One of the best things you can cultivate in your yard is a new wildlife gardener
Ranger Rick® Senior Editor Hannah Schardt helps her daughter, Rebecca, plant bee balm and other native plants in the family’s new wildlife garden in Washington, D.C.
WHEN WE MOVED to our home in Northern Virginia 14 years ago, my husband and I got right to work creating a wildlife garden, replacing yards of turf with a native-plant bed. We expected our then 2-year-old to play nearby as we labored, but she dug right in—literally. For each mat of sod we pulled up, her tiny hands yanked a clump. All day long we marveled at her determination to keep pace.
Today our property—a National Wildlife Federation Certified Wildlife Habitat® —has grown into a quarter-acre haven for bees, birds and other critters supported by dozens of native plant species. And our two kids, now teenagers, still help us care for this wildlife sanctuary.
Their work may help them as much as the wildlife. Teresa O’Connor, author of the blog Seasonal Wisdom, says tending a garden brings a sense of accomplishment as “kids see visual results from their efforts.” A growing body of research also provides evidence that outdoor activities like gardening boost physical and emotional health as well as the academic performance of children.
Want your kids and grandkids to reap such benefits? Here are some tips for adults who want to make gardening with children an enjoyable experience for the entire family:
Be a role model. Kids want to do what their parents and grandparents are doing. Encourage them to participate in gardening from the get-go to generate enthusiasm.
Start small. Cultivate a sliver of your property initially or plant flowers in containers.
Grow plants that flower fast. Kids are eager to see the results of their work.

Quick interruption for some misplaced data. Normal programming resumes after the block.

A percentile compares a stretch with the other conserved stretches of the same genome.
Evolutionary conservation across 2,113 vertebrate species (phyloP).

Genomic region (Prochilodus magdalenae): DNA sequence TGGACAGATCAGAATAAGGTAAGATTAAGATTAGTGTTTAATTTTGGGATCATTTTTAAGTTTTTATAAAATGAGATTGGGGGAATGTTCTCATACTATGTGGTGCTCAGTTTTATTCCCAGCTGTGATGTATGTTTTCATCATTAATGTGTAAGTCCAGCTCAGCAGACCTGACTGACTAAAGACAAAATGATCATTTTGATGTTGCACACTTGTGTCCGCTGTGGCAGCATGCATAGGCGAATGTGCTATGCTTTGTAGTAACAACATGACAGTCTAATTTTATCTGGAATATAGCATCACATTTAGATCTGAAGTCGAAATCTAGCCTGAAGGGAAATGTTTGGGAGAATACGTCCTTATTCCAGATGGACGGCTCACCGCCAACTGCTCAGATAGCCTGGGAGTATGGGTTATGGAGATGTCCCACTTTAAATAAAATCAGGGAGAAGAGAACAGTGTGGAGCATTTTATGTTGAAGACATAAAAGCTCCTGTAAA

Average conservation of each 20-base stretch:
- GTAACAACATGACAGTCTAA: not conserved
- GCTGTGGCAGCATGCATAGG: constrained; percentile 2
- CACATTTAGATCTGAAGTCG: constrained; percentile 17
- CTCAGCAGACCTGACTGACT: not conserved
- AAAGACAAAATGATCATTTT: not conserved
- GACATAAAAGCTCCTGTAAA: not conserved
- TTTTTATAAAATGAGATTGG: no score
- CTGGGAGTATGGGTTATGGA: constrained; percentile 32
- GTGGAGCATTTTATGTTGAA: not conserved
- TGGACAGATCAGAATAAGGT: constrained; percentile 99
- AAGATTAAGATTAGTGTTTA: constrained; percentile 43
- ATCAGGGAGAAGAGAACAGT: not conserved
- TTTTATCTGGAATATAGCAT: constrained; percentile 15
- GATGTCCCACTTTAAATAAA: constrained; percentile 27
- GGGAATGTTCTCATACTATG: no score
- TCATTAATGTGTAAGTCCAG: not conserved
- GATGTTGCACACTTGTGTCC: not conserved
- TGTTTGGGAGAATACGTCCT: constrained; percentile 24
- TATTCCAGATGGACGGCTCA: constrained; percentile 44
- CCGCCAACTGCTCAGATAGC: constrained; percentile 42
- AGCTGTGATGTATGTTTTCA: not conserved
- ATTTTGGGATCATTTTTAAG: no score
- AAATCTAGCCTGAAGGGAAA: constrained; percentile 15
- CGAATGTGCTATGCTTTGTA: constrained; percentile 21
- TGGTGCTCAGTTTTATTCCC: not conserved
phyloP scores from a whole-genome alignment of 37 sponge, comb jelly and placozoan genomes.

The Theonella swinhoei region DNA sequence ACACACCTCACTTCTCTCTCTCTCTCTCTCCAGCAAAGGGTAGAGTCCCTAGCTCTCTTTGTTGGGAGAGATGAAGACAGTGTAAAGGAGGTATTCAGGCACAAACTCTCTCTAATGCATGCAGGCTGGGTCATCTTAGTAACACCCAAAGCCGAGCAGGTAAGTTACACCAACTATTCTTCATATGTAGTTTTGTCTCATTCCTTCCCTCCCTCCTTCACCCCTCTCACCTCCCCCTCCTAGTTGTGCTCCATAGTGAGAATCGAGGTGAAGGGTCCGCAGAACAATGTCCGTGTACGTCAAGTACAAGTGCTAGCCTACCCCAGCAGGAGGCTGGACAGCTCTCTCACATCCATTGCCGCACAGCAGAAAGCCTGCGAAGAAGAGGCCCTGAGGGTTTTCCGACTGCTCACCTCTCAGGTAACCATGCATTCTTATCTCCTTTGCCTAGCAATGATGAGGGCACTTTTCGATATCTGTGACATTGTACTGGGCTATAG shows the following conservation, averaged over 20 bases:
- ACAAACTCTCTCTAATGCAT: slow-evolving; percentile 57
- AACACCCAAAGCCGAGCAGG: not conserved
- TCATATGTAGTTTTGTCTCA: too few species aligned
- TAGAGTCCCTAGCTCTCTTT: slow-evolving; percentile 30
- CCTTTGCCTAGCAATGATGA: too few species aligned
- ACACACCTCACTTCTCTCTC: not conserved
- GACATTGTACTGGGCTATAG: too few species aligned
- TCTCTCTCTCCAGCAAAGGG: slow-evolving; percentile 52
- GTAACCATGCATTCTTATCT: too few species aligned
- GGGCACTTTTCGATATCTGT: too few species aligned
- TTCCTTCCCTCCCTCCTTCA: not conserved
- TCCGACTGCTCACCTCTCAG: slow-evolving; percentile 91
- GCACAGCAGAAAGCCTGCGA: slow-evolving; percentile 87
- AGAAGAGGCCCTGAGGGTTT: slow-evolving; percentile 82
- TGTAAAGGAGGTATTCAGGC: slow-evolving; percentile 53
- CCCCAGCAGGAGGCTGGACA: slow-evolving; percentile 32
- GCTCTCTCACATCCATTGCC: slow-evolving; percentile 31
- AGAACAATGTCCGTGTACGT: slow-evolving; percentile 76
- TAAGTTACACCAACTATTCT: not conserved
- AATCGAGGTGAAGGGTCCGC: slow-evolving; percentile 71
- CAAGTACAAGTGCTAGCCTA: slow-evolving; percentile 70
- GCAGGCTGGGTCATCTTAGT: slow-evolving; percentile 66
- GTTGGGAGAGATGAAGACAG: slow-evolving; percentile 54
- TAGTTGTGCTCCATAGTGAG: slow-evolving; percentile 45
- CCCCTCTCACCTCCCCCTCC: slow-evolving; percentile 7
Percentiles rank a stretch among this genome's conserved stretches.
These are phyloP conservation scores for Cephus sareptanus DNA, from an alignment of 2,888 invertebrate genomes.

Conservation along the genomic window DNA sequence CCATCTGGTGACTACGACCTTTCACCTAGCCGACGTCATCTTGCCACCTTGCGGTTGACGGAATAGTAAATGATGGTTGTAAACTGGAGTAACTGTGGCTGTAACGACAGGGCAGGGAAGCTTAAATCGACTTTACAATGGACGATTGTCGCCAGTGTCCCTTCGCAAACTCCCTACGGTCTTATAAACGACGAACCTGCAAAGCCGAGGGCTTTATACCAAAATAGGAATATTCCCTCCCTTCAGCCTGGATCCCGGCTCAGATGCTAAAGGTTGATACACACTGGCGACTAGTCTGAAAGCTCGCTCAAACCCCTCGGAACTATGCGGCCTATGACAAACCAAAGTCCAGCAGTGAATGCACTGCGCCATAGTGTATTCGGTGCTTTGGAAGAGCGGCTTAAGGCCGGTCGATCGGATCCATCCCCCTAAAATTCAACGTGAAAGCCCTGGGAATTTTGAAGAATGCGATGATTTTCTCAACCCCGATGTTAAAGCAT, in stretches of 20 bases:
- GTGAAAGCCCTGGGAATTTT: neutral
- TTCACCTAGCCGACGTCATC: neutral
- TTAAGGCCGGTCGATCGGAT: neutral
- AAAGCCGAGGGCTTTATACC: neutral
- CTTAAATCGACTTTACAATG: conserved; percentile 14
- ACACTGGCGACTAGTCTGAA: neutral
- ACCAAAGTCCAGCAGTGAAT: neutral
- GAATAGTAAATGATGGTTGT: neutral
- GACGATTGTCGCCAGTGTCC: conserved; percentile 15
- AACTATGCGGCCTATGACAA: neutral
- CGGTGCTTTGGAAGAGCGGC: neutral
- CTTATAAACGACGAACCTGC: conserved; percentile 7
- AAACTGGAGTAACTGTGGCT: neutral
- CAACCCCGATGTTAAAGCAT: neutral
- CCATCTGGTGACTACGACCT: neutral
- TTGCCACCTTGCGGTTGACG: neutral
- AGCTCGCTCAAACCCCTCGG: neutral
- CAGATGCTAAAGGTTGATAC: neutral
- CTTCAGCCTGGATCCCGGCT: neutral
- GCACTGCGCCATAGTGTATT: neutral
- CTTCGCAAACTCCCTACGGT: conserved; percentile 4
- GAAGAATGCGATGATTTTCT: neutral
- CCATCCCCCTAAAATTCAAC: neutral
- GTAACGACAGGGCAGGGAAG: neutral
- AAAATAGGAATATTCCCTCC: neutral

Choose species that engage the senses. Examples include eye-catching sunflowers, fragrant herbs and textured grasses.
Cater to critters. Select plants native to your area, which will attract and nurture the most wildlife.
Add more wildlife lures. Install nest boxes, birdbaths, feeders or brush piles to complement the food and cover that plants provide.
Visit the garden often. You don’t want kids to miss fleeting rewards such as flowers opening or butterflies sipping nectar.
Help kids share the garden. Giving tours to friends and family reinforces a child’s ownership and instills a sense of pride.
Invite reflection. Help kids record notes in a journal, draw pictures or take photos to reinforce what they have learned and enjoyed.
Your efforts may have an additional payoff: Gardening has given my son and daughter a greater awareness of—and concern for—the natural world around them. Like plants, a love of nature has deep roots.
Become an NWF Wildlife Gardener and sign up for our Garden for Wildlife™ newsletter. It's free and you will receive great gardening tips and learn how to certify your yard as a Certified Wildlife Habitat® site or your community as part of NWF's Community Wildlife Habitat® program.
Kelly Senser is former National Wildlife managing editor. Find more family-friendly gardening tips at www.nwf.org/kidsgardenforwildlife.
More from National Wildlife magazine and NWF:
Teaching Kids to Be Nature Smart
Native Plant, or Not So Much?
Garden For Wildlife: Native Plant Finder
Gardening for Pollinators: Grow Bigger, Better Fruits and Veggies
Growing a Better Bird Feeder
Create a Haven for Beneficial Bugs
Garden for Wildlife: The Tick Predicament
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A groundbreaking bipartisan bill aims to address the looming wildlife crisis before it's too late, while creating sorely needed jobs.Read More
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